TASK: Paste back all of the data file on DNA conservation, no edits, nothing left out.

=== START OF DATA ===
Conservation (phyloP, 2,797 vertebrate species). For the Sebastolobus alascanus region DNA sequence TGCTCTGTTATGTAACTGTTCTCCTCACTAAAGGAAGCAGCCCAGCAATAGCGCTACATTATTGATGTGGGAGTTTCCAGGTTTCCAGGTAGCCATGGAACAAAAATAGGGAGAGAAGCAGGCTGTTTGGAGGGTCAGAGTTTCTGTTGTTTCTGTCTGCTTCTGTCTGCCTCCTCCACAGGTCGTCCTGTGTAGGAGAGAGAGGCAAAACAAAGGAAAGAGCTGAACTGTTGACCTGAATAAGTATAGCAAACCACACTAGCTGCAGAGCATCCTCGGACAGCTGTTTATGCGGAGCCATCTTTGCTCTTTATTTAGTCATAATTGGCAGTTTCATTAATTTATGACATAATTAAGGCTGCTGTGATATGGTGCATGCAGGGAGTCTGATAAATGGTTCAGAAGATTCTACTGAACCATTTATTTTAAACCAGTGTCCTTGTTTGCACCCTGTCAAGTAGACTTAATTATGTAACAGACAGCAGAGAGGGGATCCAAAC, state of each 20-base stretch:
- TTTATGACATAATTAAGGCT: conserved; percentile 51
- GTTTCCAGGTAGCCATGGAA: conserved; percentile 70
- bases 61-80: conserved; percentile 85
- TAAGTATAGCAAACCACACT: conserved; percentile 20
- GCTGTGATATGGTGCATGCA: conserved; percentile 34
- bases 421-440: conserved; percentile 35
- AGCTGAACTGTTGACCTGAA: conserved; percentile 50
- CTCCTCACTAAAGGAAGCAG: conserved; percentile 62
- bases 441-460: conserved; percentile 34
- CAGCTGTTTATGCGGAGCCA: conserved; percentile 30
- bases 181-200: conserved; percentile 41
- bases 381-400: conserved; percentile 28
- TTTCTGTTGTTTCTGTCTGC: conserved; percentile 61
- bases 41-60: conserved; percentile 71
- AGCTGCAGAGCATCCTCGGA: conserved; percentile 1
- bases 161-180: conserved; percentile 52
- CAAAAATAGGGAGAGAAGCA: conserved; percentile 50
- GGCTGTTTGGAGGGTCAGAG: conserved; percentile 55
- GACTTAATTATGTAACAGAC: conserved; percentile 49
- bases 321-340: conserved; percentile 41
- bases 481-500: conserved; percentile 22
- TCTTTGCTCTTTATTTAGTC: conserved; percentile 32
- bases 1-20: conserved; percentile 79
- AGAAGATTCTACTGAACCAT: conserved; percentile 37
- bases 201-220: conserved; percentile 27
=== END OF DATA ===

Conservation (phyloP, 2,797 vertebrate species). For the Sebastolobus alascanus region DNA sequence TGCTCTGTTATGTAACTGTTCTCCTCACTAAAGGAAGCAGCCCAGCAATAGCGCTACATTATTGATGTGGGAGTTTCCAGGTTTCCAGGTAGCCATGGAACAAAAATAGGGAGAGAAGCAGGCTGTTTGGAGGGTCAGAGTTTCTGTTGTTTCTGTCTGCTTCTGTCTGCCTCCTCCACAGGTCGTCCTGTGTAGGAGAGAGAGGCAAAACAAAGGAAAGAGCTGAACTGTTGACCTGAATAAGTATAGCAAACCACACTAGCTGCAGAGCATCCTCGGACAGCTGTTTATGCGGAGCCATCTTTGCTCTTTATTTAGTCATAATTGGCAGTTTCATTAATTTATGACATAATTAAGGCTGCTGTGATATGGTGCATGCAGGGAGTCTGATAAATGGTTCAGAAGATTCTACTGAACCATTTATTTTAAACCAGTGTCCTTGTTTGCACCCTGTCAAGTAGACTTAATTATGTAACAGACAGCAGAGAGGGGATCCAAAC, state of each 20-base stretch:
- TTTATGACATAATTAAGGCT: conserved; percentile 51
- GTTTCCAGGTAGCCATGGAA: conserved; percentile 70
- bases 61-80: conserved; percentile 85
- TAAGTATAGCAAACCACACT: conserved; percentile 20
- GCTGTGATATGGTGCATGCA: conserved; percentile 34
- bases 421-440: conserved; percentile 35
- AGCTGAACTGTTGACCTGAA: conserved; percentile 50
- CTCCTCACTAAAGGAAGCAG: conserved; percentile 62
- bases 441-460: conserved; percentile 34
- CAGCTGTTTATGCGGAGCCA: conserved; percentile 30
- bases 181-200: conserved; percentile 41
- bases 381-400: conserved; percentile 28
- TTTCTGTTGTTTCTGTCTGC: conserved; percentile 61
- bases 41-60: conserved; percentile 71
- AGCTGCAGAGCATCCTCGGA: conserved; percentile 1
- bases 161-180: conserved; percentile 52
- CAAAAATAGGGAGAGAAGCA: conserved; percentile 50
- GGCTGTTTGGAGGGTCAGAG: conserved; percentile 55
- GACTTAATTATGTAACAGAC: conserved; percentile 49
- bases 321-340: conserved; percentile 41
- bases 481-500: conserved; percentile 22
- TCTTTGCTCTTTATTTAGTC: conserved; percentile 32
- bases 1-20: conserved; percentile 79
- AGAAGATTCTACTGAACCAT: conserved; percentile 37
- bases 201-220: conserved; percentile 27